But Mom and Dad were always there for me. Head stitched, she was with me in the ICU. Dad was in the emergency room standing over me after I arrived, waiting for surgery. Sometimes at night he brought me Oreos from the vending machine and chalky, boxed hospital milk. The snack tasted like golden angel tears and birthday cake and I felt normal for a minute.

I had a lot of time to watch old movies and think. I felt totally alone surrounded by people in Northern Illinois Medical Center, McHenry, Illinois, Room 736 Bed 2.

After six weeks, hundreds of cards, tens of bouquets, balloons, a 1988 LA Rams signed team football, countless visits from my brother and sister (who’s pelvis luckily was not fractured but horribly bruised), I was unshackled.

But I couldn’t sit up.

I couldn’t stand.

I could no longer walk.

My muscles atrophied. I was like an amoeba.

(amoebas are shapeless organisms that do not walk)

(I felt like an amoeba)

Learning to walk again changed my life. It changed how I learn and connected some dots.

The desire to move comes from the innate desire for freedom. Freedom is choosing our own path. Choosing our own path means having strength.

Sometimes getting stronger just hurts.

But you can’t really lose it all unless you give up. Never give up. There are always little things you can do to get stronger, or ways you can help build others’ strength.

The secret to learning how to walk, getting stronger and bolstering the breadth of choice in your life is this: short, brief, difficulty followed by recovery. This creates a foundation from which all else can build.

20 seconds of insane courage is all it takes to change your life for the better. It is the same for walking, or climbing, running 50 miles or getting off the couch and starting. We each have our own obstacles. All of life’s big goals and overcoming surly obstacles starts with short, difficult movements – mind and body.

First I sat up in bed, then laid back down. I repeated this for a day, then moved to a blue vinyl chair. I sat for a few hours, then went back to bed. We repeated to exhaustion. It hurt. I grew stronger.

In the beginning, forget the rest and focus on the small, really hard things. Practice those. Attack those. Pour your courage into those insanely hard efforts and the foundation will set.

After a day of sitting in the chair, I stood. I felt what a baby must feel: exuberance, hope..and almost fell over. Sit-stand, sit-stand, repeat. I did this for hours until I couldn’t. Short, hard work that slowly retrained my legs.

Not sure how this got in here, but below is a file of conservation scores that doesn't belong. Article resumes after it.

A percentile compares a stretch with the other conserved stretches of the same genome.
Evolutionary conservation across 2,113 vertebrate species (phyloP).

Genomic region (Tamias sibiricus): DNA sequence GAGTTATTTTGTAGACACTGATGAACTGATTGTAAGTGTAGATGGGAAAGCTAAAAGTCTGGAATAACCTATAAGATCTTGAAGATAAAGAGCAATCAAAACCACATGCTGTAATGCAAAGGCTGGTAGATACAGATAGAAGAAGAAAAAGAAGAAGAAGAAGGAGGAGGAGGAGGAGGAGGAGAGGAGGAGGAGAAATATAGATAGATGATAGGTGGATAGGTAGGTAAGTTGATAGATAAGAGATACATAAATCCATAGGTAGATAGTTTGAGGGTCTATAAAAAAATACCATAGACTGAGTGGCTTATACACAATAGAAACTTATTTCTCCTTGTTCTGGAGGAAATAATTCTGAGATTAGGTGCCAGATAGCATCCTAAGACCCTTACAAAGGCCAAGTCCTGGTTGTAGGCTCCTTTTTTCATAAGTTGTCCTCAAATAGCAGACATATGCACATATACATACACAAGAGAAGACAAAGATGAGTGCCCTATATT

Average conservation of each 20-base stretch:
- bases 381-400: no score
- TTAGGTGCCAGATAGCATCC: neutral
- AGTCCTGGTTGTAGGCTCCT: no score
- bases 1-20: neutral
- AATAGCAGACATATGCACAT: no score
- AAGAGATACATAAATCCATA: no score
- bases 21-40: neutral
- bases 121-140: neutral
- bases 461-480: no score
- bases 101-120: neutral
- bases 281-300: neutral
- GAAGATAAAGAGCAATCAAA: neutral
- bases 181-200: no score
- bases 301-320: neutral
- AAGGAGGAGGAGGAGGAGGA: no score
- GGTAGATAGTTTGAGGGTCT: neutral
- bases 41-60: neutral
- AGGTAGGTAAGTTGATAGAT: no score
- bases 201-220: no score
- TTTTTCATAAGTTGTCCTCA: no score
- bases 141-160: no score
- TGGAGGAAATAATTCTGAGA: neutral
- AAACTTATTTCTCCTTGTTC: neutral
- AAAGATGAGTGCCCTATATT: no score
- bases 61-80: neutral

Once I could stand, wobbly, I stepped; just one step.

After a couple more days: two steps.

On the fifth day: across the room.

Then we ventured out around the nurse station, using visitors seats along the walls to rest. Twenty pounds of plaster made my muscles burn.

Once the base was built a little bit,  progress improved.

I was finally walking again. It only took short, fantastically hard effort and insane amounts of courage to face the pain.

The dots began connecting.

(3 weeks after I was released, my right cast was shortened and would be fully removed 2 weeks later)

(3 weeks after I was released, my right cast was shortened and was finally removed 2 weeks later)

All my future training endeavors were based around the lessons I learned when re-learning to walk. I created interval training programs that helped me become an elite athlete and almost a professional.

I became a semi-professional climber, ultra-marathon runner, XC mountain bike racer, triathlete and surfer. I logged over 300 SCUBA dives in two years, climbed the Three Sisters in Oregon with my friend Chuck in 19 hours, 42 minutes and the North Ridge of Mt Stuart in Washington in 24 hours, 32 minutes non-stop. I did things and pushed myself beyond my assumed capabilities.

(I took this picture of my friend Chuck on the 16th pitch of Mt Stuart, about 2,500 feet up)

(I took this picture of my friend Chuck on the 16th pitch of Mt Stuart, about 2,500 feet up)

But as we get older, we get busier. Careers, kids, relationships, life takes precedent and we lose our edge.

Whether I was training for climbing or running, I came up with a simple, hard, fast, secret interval system that builds strength and fitness based on how I relearned to walk.